Submitted by Kiosa Coup on Fri, 03/31/2017 - 15:37
Interesting link from Barbara Oakley's Learning How To Learn Friday newsletter:
Foreign Students Say U.S. High School Classes Are Absurdly Easy
When the Brookings Institution’s Brown Center on Education Policy surveyed foreign exchange students studying in the U.S. in 2001, it found that they thought that education in the United States was a cake walk compared to secondary education in their home countries. And when it conducted the survey again in 2016, it found that exchange students thought that U.S. education was even less challenging than before.
. . .
Thank goodness we're reinventing that wheel.
Mon, 04/03/2017 - 09:31
It would be interressting to see what the numbers are in other countries, like the UK, to compare with the US numbers.
Mon, 04/03/2017 - 15:04
Education by the Numbers
From Education by the Numbers:
The latest 2012 PISA test results, released Dec. 3, 2013, show that the U.S. lags among 65 countries (or sub country entities) even after adjusting for poverty. Top U.S. students are falling behind even average students in Asia. I emphasize Asia because Asian countries (or sub entities) now dominate the top 10 in all subjects: math, reading and science.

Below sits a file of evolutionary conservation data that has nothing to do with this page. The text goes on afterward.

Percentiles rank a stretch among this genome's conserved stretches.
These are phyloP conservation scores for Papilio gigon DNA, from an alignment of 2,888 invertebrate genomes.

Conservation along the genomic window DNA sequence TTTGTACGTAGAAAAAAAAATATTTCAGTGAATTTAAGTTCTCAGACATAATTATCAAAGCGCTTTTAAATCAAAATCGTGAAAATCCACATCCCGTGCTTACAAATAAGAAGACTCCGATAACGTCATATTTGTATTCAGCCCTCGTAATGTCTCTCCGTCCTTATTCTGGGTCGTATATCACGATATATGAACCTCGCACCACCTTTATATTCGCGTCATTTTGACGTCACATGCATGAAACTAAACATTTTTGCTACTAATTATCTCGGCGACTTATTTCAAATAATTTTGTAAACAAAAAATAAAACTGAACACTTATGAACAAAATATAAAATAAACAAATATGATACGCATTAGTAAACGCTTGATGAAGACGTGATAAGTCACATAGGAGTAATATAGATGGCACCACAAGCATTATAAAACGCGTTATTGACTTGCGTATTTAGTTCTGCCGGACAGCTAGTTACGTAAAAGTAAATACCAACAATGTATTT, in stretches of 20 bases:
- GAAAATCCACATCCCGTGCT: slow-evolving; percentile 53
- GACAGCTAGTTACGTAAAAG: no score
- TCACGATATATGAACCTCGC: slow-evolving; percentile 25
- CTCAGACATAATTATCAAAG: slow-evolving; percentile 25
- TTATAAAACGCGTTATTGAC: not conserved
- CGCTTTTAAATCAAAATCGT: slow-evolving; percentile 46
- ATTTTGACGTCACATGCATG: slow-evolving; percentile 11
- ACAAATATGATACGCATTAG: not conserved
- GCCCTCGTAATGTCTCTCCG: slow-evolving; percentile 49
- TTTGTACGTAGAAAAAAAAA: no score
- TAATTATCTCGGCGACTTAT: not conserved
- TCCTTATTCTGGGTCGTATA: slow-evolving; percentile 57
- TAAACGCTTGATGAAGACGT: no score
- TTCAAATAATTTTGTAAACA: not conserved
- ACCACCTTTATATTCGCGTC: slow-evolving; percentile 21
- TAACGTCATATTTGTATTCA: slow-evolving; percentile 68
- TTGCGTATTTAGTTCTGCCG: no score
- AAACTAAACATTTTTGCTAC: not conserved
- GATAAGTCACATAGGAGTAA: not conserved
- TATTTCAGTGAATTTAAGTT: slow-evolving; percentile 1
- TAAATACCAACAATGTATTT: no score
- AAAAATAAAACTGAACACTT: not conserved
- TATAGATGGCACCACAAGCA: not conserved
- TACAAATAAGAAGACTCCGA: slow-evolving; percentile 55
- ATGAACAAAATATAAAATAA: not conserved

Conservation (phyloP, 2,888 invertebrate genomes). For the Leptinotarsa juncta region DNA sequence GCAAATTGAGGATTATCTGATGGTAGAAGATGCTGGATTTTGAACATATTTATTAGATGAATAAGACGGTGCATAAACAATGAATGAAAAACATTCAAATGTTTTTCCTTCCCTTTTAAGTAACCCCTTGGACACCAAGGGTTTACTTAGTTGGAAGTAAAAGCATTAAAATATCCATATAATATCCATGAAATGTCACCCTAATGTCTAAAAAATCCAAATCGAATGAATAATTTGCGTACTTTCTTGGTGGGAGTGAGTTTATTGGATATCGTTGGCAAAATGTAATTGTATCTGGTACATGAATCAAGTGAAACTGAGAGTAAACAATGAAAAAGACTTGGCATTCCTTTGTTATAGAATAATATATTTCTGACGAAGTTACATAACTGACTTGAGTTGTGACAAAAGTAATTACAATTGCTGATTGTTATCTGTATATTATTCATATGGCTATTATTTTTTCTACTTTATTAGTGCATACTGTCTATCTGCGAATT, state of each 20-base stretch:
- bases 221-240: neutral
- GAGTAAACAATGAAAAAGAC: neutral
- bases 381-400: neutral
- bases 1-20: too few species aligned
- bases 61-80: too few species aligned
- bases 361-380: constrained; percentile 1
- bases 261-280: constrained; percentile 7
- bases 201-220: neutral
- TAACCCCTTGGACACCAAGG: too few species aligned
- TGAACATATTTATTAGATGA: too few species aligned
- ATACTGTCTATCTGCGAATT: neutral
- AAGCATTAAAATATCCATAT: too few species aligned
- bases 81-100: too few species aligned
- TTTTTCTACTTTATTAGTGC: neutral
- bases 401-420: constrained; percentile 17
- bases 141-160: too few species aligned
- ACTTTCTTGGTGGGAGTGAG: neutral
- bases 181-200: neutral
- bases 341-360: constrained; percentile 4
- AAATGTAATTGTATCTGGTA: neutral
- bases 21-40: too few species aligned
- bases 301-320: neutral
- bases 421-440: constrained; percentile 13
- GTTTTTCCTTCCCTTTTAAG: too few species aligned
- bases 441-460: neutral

In descending order from the top spot in math, they are (1) Shanghai, (2) Singapore, (3) Hong Kong, (4) Taipei, (5) Korea, (6) Macao, (7) Japan, (8) Lichtenstein, (9) Switzerland and (10) the Netherlands. Most of these countries are also posting top-of-the charts reading scores. (Here’s the global list. See Table 1.A on page 19.
The global list link is a PDF (slow) - if you click through to the article, the author has created a couple of tables that you can zoom in on (faster).
In summary (fastest):
[country] [maths] [reading] [science]
UK, 494,499, 514
Norway, 489, 504, 495
US, 481, 498, 497
These are 2013 numbers, published that year. A December 2016 headline read:
American teens' math scores fall on international test.
Tue, 04/04/2017 - 07:10
Thanks Kiosa Coup :)
Tue, 04/04/2017 - 13:45
being able to retrieve memorized stuff under pressure is not the same as being able to synthesize innovation.. . . and part of the reason we are having so much trouble with the latter may very well be because we haven't figured out a way to systematically test for it.